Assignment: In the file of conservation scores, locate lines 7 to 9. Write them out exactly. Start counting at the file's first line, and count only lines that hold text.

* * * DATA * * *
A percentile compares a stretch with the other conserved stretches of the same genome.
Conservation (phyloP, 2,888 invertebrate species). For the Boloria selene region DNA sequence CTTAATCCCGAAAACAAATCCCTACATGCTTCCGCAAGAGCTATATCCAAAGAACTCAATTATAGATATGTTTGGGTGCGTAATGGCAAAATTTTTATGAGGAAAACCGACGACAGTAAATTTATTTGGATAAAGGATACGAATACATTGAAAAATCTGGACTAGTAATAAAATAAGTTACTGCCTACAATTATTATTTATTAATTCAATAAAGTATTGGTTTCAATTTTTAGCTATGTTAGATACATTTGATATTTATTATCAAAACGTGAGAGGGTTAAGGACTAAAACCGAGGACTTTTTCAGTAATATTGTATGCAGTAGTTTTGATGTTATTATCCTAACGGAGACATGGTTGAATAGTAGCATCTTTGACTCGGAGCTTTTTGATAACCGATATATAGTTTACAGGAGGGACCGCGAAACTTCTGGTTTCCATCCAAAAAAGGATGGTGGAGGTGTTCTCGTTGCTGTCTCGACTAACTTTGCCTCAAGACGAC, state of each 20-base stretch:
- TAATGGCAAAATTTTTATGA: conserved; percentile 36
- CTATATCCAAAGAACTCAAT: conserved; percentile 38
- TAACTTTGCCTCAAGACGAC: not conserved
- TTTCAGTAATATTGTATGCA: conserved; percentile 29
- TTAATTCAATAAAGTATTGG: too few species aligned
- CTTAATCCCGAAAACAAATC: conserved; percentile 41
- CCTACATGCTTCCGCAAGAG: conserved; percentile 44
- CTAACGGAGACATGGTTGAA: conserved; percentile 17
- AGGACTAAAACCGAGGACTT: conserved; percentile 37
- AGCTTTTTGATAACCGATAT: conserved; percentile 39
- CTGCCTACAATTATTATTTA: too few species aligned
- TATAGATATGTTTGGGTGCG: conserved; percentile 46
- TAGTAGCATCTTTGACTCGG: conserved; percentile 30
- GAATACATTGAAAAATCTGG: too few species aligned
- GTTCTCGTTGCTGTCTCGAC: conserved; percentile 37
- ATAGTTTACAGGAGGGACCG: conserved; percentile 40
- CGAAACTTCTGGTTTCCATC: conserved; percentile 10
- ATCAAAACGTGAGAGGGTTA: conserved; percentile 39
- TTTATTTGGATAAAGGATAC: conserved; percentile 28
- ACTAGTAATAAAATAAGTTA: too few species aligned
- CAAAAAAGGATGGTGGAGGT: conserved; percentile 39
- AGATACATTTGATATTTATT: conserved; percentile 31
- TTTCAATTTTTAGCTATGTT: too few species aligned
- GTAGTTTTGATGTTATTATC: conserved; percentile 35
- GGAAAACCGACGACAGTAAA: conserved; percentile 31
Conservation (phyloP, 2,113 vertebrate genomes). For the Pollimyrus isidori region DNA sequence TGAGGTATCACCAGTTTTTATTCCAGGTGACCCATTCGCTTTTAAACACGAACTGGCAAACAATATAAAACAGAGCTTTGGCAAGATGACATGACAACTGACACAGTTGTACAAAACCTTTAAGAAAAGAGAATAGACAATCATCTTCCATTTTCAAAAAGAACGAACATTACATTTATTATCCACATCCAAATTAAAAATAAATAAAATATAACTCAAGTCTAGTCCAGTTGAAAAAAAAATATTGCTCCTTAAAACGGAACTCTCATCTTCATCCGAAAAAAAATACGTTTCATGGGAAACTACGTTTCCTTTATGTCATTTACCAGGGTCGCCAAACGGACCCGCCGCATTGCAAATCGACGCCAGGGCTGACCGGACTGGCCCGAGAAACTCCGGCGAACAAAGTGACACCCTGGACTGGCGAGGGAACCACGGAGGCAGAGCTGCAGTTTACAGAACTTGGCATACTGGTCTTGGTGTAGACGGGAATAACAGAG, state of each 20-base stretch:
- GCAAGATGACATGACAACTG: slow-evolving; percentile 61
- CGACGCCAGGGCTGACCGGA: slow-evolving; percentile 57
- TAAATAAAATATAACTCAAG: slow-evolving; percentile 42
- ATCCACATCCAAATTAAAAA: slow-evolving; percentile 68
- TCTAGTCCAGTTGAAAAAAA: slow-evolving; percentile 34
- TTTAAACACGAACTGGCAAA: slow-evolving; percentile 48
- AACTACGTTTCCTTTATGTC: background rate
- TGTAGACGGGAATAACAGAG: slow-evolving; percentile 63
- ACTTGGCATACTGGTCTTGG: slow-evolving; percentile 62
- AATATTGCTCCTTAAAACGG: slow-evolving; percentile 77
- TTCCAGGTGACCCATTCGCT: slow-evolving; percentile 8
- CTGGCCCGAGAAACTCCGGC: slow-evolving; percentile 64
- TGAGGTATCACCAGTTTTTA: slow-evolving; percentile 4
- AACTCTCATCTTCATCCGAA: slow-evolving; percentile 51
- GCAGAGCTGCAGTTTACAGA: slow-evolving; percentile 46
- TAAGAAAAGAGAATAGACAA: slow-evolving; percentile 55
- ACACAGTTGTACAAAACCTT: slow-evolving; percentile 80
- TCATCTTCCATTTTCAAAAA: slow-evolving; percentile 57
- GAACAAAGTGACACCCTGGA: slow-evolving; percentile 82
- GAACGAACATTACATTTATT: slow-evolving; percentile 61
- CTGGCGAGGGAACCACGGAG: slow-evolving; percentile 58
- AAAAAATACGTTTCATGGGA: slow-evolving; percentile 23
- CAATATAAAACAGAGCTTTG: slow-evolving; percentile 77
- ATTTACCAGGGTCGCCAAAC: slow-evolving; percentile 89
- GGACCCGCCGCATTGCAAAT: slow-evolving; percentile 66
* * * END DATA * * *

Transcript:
- TTAATTCAATAAAGTATTGG: too few species aligned
- CTTAATCCCGAAAACAAATC: conserved; percentile 41
- CCTACATGCTTCCGCAAGAG: conserved; percentile 44